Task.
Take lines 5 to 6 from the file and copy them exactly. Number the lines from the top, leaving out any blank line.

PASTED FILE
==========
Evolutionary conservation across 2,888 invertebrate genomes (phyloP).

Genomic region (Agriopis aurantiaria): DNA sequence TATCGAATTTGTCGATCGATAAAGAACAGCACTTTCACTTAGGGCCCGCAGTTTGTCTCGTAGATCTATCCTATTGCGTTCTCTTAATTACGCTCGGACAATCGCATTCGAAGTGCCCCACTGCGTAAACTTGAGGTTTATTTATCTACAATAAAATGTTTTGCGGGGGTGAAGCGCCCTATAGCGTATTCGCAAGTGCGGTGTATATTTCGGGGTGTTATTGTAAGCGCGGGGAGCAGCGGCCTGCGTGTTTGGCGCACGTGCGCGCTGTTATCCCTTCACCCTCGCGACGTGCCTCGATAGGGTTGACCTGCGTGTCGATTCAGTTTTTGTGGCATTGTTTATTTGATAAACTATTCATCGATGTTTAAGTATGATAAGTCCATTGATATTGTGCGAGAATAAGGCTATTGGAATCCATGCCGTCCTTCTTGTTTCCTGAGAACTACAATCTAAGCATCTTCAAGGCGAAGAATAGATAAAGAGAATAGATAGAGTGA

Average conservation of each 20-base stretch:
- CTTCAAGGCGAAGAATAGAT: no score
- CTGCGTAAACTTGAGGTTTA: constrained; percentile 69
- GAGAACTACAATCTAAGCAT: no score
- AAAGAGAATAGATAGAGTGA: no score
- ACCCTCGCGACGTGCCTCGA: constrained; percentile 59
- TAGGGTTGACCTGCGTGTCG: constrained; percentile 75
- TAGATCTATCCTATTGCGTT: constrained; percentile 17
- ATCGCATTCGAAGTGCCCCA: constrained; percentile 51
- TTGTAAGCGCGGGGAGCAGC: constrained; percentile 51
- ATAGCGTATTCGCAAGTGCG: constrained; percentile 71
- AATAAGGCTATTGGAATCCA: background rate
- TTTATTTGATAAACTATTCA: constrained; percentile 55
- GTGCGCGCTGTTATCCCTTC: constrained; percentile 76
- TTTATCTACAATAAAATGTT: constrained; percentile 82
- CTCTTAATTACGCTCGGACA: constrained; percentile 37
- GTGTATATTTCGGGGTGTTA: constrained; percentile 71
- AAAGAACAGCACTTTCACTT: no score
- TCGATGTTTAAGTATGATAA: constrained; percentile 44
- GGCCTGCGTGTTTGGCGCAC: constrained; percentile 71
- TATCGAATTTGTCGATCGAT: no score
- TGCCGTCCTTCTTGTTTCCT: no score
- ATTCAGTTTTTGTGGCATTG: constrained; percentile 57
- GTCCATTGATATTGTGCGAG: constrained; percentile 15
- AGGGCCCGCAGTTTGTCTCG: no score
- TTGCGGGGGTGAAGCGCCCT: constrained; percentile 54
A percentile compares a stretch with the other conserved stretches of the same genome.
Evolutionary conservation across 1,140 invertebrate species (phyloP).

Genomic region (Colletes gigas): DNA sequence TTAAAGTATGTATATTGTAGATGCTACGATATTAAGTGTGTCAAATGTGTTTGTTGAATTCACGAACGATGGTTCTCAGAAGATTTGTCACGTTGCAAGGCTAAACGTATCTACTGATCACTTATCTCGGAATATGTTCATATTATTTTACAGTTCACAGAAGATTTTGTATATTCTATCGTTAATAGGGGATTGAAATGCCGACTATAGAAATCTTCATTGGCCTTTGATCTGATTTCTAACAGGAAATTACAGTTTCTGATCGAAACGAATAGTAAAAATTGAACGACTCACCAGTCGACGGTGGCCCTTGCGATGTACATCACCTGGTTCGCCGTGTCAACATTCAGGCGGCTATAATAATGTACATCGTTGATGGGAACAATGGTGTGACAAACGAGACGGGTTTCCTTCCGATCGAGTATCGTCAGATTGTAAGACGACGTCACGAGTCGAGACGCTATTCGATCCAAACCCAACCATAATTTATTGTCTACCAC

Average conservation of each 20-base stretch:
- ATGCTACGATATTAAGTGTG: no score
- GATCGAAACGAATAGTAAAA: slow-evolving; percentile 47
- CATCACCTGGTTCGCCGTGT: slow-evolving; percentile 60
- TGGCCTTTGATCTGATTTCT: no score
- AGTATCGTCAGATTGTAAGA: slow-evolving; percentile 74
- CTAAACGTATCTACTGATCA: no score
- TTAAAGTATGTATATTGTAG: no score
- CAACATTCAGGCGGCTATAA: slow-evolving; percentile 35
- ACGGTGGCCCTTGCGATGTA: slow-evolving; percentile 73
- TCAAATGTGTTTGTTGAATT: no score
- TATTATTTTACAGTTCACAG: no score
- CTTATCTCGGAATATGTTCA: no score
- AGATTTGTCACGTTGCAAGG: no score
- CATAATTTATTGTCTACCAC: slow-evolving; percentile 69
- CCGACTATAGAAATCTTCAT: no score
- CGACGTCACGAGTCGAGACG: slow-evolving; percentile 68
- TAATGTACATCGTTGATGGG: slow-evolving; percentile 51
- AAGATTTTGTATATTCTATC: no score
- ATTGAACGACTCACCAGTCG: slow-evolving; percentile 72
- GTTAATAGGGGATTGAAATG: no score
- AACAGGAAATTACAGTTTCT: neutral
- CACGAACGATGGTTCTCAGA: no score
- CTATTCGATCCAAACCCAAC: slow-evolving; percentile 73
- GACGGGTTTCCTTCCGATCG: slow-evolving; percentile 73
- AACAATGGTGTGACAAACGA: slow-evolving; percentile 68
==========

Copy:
- CTGCGTAAACTTGAGGTTTA: constrained; percentile 69
- GAGAACTACAATCTAAGCAT: no score